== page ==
AAS 207th Meeting, 8-12 January 2006
Session 98 Seeing the Universe in a New (Sodium) Light: Early Science Results from Laser Guide Star Adaptive Optics
Special Session, Tuesday, 2:00-3:30pm, January 10, 2006, Delaware A

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[98.06] Constraints on Orbits and Origins of Young Stars in the Central Parsec of the Galaxy

J. R. Lu, A. M. Ghez (UCLA), K. Y. Matthews (Caltech), S. D. Hornstein, M. Morris, M. Rafelski, E. E. Becklin (UCLA), D. J. Thompson (Caltech), D. Le Mignant, P. Wizinowich, R. D. Campbell, J. C. Y. Chin, M. A. van Dam, S. K. Hartman, E. M. Johansson, R. E. Lafon, P. J. Stomski, D. M. Summers, A. Bouchez (Keck Observatory)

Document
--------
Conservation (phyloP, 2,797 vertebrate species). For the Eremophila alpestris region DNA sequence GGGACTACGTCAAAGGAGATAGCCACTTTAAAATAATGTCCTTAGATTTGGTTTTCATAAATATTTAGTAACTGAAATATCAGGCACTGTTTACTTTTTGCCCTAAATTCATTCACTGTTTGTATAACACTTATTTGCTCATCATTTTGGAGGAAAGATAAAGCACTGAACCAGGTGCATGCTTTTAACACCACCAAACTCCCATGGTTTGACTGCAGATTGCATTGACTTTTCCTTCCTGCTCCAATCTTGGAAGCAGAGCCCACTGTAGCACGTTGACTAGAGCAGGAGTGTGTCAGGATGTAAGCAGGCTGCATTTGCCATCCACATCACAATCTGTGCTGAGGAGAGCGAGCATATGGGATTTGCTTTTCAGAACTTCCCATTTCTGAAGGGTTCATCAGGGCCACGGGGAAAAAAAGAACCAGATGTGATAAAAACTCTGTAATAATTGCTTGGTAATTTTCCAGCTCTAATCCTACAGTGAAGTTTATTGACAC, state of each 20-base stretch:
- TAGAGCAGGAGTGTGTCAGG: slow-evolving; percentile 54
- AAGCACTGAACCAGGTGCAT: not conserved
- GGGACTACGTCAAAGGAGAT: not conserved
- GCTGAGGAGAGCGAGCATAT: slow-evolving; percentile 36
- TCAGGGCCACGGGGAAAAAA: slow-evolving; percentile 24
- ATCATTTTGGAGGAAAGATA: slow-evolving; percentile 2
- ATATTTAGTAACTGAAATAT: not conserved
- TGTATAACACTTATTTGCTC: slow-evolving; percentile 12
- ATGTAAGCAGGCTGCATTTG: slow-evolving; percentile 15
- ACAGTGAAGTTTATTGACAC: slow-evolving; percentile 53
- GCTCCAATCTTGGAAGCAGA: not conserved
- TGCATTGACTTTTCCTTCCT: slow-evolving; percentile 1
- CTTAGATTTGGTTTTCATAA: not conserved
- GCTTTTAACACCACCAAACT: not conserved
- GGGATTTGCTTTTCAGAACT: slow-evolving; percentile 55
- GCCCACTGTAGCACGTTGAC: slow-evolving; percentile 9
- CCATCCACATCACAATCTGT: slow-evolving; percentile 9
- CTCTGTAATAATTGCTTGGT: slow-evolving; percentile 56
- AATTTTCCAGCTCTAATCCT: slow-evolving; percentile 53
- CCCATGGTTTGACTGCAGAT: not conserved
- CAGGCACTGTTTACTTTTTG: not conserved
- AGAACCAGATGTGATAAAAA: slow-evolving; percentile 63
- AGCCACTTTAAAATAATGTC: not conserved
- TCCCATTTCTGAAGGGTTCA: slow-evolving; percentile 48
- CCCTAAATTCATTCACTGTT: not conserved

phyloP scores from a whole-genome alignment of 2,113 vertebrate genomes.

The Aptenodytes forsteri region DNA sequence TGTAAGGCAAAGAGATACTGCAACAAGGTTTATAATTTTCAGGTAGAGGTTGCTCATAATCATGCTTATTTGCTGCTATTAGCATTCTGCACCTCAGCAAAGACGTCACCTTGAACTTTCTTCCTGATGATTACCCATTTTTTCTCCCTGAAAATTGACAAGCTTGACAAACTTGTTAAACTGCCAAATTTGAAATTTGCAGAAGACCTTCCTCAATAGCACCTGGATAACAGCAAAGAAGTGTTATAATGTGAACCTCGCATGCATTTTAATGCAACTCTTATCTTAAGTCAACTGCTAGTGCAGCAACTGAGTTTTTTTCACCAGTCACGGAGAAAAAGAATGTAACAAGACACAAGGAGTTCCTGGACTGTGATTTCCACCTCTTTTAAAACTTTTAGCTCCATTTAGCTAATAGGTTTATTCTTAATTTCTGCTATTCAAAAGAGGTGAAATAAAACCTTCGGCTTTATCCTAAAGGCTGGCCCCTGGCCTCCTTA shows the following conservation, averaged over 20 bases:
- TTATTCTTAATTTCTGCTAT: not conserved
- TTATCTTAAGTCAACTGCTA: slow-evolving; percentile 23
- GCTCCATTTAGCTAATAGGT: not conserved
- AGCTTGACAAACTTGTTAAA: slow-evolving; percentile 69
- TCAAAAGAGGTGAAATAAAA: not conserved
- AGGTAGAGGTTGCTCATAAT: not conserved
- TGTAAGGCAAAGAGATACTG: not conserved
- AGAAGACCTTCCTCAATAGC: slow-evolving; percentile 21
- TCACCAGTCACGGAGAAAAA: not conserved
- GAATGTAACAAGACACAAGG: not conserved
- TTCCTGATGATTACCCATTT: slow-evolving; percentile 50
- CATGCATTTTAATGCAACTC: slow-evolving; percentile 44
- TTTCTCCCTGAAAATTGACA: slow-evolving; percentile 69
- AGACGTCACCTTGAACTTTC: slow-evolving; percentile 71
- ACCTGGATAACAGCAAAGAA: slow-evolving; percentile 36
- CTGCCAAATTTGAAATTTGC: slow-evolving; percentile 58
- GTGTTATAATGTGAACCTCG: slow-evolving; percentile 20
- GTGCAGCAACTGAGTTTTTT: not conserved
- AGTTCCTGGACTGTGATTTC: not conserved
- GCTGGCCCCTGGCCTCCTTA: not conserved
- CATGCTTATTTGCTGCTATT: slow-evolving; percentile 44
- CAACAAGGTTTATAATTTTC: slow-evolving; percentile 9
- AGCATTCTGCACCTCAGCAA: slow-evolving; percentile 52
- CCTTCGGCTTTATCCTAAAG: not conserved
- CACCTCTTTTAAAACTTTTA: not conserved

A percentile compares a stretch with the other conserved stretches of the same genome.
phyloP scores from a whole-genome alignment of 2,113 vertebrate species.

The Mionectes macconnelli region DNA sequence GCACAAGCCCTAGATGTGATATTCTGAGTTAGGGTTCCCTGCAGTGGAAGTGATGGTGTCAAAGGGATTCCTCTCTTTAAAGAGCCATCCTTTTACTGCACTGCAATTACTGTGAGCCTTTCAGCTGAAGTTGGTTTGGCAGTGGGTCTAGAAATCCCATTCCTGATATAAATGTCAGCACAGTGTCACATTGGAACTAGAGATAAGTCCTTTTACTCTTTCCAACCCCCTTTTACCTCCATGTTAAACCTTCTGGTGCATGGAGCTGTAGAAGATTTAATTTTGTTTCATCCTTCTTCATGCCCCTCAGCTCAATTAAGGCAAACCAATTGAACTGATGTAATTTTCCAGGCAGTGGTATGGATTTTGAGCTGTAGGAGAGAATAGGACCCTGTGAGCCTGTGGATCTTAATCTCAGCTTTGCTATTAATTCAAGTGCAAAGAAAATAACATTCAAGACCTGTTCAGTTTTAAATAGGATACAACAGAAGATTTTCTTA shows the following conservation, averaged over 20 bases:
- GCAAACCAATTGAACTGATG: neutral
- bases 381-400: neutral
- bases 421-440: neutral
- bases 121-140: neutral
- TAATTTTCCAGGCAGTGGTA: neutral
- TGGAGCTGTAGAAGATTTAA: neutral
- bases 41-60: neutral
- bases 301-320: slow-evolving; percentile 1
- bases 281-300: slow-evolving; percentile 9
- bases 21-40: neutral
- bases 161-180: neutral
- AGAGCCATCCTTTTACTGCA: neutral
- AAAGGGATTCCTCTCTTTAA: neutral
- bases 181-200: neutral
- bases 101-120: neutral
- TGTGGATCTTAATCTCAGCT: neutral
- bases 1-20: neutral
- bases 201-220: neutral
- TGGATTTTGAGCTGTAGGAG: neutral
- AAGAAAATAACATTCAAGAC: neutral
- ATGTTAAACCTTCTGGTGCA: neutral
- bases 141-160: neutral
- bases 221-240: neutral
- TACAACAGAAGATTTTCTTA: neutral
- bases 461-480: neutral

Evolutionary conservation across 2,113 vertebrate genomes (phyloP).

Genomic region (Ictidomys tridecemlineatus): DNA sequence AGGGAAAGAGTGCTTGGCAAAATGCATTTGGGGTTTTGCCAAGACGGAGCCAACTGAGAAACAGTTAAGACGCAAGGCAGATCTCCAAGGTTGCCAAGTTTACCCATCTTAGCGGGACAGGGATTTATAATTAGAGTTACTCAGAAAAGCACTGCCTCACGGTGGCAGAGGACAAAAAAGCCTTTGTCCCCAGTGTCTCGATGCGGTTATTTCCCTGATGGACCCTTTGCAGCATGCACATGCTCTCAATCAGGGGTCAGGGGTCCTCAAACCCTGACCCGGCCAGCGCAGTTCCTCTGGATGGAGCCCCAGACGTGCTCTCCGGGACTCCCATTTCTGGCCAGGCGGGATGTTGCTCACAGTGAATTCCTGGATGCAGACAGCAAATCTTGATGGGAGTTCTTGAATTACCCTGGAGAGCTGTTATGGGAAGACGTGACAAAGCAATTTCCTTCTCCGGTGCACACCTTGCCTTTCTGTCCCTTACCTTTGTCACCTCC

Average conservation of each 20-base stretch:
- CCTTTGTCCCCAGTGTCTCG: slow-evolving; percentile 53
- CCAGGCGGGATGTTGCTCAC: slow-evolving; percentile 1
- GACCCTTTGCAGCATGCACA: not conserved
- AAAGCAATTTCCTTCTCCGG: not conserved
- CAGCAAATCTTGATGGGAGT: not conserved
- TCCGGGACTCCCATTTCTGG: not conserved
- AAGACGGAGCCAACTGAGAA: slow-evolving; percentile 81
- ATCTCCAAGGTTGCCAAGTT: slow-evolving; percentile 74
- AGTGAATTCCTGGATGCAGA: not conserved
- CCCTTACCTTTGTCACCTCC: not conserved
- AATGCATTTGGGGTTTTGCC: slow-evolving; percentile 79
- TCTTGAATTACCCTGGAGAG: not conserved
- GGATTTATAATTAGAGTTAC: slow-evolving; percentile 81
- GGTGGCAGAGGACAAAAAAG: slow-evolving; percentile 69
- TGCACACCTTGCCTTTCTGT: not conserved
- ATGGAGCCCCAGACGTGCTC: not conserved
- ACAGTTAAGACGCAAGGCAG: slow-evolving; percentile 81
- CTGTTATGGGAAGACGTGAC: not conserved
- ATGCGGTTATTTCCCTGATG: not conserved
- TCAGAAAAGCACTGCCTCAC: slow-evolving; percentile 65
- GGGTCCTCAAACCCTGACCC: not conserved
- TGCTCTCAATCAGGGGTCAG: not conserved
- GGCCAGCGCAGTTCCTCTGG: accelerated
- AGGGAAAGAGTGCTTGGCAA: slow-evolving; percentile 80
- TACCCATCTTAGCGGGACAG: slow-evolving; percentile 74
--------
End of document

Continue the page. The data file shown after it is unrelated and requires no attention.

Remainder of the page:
We present new proper motions for the apparently massive, young stars at the Galactic Center, based on observations obtained with the Keck laser guide star-adaptive optics (LGS-AO) system. Our proper motion measurements now have uncertainties of only 1-2 km/s, thanks to the LGS-AO observations that have allowed us to retroactively increase the accuracy, by a factor of ~10, and precision of over 10 years of speckle astrometry. With new proper motions, we explore the origin of these young stars, which is challenging given that the strong tidal forces of the supermassive black hole should suppress star formation. Their presence, however, may be explained either by star formation in an accretion disk or as the remnants of a massive stellar cluster which spiraled in via dynamical friction. Earlier stellar velocity vectors were used to postulate that all the young stars resided in two counter-rotating stellar disks, which would be consistent with both of the above formation scenarios. Our precise proper motions allow us, for the first time, to constrain the true orbit of each individual star and test the hypothesis that the massive stars reside in two counter-rotating stellar disks. We find that all 9 of the young stars in this study previously proposed to lie on the inner disk exhibit orbital constraints consistent with such a disk. On the other hand, of the 3 stars in this study previously proposed to lie in the outer disk, 2 exhibit inclinations that are inconsistent with such a disk, bringing into question the exsitance of the outer disk. Additionally, most stars in the inner disk have eccentric orbits. Although infalling cluster formation scenarios allow for eccentric orbits, accretion disk formation scenarios typically imply circular orbits, which is not supported by the observations.

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